On August 26, 2013, the court held a temporary hearing in Case No. 13V-159 on the issue of grandparent visitation. A psychologist who had met with the Sangsters testified that C. S. would be harmed if he was unable to see his grandparents. He opined that grandparent visitation is especially important to a child who has lost a parent. He further testified that C. S. would benefit from regular and predictable visitation with his father's side of the family. During her hearing [330 Ga.App. 535] testimony, Joanna admitted that the Sangsters do, indeed, have a close bond with C. S. She admitted that she had entered into an agreement with the Sangsters allowing them reasonable visitation. She also admitted withholding that visitation when the Sangsters
sought a court-ordered visitation schedule. Joanna explained that what constitutes " reasonable visitation" should be in her sole discretion, that she should be permitted to allow visitation only when it is convenient for her and her new family, and that reasonable visitation could mean no visitation if the circumstances demanded it. The court also took into consideration 64 affidavits submitted by friends and family of the Sangsters, attesting to the Sangsters' character and to their relationship with C. S. At the conclusion of the hearing, the court ruled from the bench that grandparent visitation would resume immediately and that a written order would follow.
On September 9, 2013, the trial court entered a temporary order in Case No. 13V-159, finding that " [C. S.] had a close relationship and a bond with [the Sangsters,]" and that the Sangsters had maintained that bond after C. S.'s father had died. The trial court also found that Joanna had entered into an agreement allowing the Sangsters visitation, but had withheld visitation when she was served with the instant petition. The court found her in contempt for her wholesale denial of visitation to the Sangsters, which the trial court found to be " inherently unreasonable" ; however, the court withheld the imposition of any sanctions. The trial court ordered that the Sangsters were entitled to reasonable visitation with C. S., and set forth a temporary visitation schedule. Joanna did not comply with the court-ordered visitation schedule, and on October 4, 2013, the trial court granted the Sangsters' motion for contempt, finding that Joanna wilfully and knowingly violated the temporary order and imposed sanctions.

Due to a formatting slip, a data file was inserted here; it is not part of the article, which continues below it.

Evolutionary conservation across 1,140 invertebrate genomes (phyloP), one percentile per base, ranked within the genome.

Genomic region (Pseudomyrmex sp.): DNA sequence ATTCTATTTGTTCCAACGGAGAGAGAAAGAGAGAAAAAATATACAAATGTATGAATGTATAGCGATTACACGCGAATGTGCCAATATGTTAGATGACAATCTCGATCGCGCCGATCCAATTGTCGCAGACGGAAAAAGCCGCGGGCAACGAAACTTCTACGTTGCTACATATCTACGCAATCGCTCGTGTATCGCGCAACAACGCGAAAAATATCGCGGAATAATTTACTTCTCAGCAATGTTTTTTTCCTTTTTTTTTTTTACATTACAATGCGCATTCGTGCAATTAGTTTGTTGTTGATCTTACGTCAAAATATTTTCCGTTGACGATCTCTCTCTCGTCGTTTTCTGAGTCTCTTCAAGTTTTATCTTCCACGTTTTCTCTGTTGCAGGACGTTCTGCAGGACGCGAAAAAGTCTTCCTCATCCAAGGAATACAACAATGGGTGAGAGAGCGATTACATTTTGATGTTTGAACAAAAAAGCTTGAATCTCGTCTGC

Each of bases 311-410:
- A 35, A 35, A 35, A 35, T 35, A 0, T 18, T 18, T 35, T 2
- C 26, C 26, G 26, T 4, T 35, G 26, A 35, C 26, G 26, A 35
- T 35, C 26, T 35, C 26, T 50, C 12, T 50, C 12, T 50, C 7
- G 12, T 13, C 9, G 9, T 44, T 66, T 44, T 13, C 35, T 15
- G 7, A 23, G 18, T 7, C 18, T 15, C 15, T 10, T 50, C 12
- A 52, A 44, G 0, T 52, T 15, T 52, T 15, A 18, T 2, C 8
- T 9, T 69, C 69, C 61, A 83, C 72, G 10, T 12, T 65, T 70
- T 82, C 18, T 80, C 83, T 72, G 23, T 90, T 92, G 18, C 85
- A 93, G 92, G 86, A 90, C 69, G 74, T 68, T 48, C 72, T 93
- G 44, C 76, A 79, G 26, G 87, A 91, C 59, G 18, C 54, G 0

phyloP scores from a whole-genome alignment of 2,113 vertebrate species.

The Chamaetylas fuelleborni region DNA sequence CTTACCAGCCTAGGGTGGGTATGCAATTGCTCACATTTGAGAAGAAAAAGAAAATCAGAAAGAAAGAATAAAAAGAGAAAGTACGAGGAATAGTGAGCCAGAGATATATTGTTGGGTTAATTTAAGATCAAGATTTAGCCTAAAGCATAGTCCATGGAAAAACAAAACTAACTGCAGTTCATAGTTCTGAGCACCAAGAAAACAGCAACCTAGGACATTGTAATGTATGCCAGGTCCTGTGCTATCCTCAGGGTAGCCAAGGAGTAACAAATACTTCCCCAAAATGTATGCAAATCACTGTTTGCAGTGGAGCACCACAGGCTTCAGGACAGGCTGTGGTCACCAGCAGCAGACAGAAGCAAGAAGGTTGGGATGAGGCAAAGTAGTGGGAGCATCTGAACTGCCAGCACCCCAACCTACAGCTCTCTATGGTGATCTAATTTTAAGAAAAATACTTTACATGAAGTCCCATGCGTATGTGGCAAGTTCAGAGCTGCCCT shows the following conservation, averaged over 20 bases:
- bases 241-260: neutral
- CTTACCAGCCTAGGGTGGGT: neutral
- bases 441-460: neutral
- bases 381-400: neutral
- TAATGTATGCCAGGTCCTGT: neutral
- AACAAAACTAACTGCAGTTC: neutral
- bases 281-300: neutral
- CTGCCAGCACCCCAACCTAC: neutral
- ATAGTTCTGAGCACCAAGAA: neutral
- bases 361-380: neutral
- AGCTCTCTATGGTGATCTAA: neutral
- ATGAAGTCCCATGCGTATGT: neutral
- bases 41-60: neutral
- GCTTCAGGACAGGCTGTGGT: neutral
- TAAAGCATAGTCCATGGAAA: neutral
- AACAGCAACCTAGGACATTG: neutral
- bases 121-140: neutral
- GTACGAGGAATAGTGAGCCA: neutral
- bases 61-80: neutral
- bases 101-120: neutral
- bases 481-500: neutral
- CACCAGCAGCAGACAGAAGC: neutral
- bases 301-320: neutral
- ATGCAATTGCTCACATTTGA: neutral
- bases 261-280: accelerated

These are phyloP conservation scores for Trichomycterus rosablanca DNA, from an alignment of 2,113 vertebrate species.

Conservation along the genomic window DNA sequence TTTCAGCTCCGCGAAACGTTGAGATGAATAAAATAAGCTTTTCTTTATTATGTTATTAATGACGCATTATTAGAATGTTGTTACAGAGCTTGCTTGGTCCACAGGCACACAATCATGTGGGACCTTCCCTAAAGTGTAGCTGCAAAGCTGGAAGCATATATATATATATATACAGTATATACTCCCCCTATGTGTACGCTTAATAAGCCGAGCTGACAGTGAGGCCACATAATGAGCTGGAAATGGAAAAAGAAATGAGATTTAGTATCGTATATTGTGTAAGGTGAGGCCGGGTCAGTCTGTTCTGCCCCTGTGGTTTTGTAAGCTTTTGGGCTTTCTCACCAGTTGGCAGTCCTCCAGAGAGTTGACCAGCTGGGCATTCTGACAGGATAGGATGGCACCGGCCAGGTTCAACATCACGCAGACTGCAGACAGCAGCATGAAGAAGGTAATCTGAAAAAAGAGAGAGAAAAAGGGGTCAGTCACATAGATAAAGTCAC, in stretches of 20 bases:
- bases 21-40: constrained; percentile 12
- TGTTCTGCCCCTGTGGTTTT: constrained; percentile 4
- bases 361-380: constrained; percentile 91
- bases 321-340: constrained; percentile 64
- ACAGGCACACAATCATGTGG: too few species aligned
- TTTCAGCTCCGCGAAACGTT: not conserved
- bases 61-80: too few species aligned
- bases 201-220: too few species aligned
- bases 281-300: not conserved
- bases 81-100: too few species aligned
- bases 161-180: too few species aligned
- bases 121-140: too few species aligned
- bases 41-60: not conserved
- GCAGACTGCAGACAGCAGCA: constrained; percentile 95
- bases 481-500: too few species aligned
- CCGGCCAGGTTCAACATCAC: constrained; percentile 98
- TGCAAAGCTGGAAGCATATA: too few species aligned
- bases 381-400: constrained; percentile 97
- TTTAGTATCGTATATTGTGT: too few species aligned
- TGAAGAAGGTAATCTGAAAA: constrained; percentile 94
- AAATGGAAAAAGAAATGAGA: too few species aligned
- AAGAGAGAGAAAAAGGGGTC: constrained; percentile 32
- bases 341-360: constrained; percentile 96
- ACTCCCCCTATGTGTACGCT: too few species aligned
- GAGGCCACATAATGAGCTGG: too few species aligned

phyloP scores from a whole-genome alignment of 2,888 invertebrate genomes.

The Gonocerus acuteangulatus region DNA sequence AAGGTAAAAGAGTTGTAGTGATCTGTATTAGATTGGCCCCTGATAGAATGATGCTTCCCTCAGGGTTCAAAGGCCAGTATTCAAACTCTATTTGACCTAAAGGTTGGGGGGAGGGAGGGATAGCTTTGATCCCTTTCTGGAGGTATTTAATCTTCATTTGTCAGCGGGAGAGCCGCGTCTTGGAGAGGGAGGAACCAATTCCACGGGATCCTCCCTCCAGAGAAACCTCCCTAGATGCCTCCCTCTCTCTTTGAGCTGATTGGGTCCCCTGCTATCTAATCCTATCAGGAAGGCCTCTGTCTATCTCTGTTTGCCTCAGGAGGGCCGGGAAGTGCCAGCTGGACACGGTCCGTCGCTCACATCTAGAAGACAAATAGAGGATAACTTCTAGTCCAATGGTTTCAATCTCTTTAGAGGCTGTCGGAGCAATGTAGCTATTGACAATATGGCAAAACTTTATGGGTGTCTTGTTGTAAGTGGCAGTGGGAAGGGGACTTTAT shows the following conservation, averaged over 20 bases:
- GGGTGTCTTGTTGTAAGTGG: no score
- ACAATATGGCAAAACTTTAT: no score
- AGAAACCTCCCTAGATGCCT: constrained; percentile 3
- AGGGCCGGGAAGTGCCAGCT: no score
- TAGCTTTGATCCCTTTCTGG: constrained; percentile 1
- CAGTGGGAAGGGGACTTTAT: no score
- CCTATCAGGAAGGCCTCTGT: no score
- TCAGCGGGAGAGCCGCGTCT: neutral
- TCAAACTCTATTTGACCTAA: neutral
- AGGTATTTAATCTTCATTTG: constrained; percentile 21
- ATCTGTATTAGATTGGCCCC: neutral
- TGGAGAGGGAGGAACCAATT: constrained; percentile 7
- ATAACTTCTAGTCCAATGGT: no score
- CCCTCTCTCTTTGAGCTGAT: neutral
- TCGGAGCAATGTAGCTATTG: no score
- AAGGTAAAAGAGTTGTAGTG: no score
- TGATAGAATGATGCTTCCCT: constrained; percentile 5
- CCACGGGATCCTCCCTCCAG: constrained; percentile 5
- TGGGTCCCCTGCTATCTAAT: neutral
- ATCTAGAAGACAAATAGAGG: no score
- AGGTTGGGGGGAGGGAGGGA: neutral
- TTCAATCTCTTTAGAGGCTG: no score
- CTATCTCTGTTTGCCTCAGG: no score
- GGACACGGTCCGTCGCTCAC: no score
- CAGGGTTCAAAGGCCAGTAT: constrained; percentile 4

On February 20, 2014, the court consolidated the Sangsters' petition for grandparent visitation and Jason's petition for adoption. Thereafter, the parties submitted letter briefs, but it does not appear from the record in either case that any additional evidence was presented to the court. On May 19, 2014, the trial court entered two orders. In one order, styled jointly under Civil Action Nos. 13AV-005 and 13V-159, the court addressed the issue of visitation only. In that order, the court made specific findings of fact, including that C. S. had a close bond with the Sangsters, that there had been a regular pattern of visitation between them, that C. S. would be harmed if visitation were to cease, and that it was in the best interest of C. S. to have scheduled visitation with the Sangsters, especially given the death of his father. In the second order, entered in Civil Action No. 13AV-005 only, the court granted Jason's petition and issued the decree of [330 Ga.App. 536] adoption. The final decree of adoption provided that " nothing in the foregoing decree shall in any way interfere with visitation rights previously granted by this Court in a Final Order in Case No. 13V-159." The decree also provided that C. S.'s surname would not be changed to " Evans," as Jason requested.
Case No. A14A2110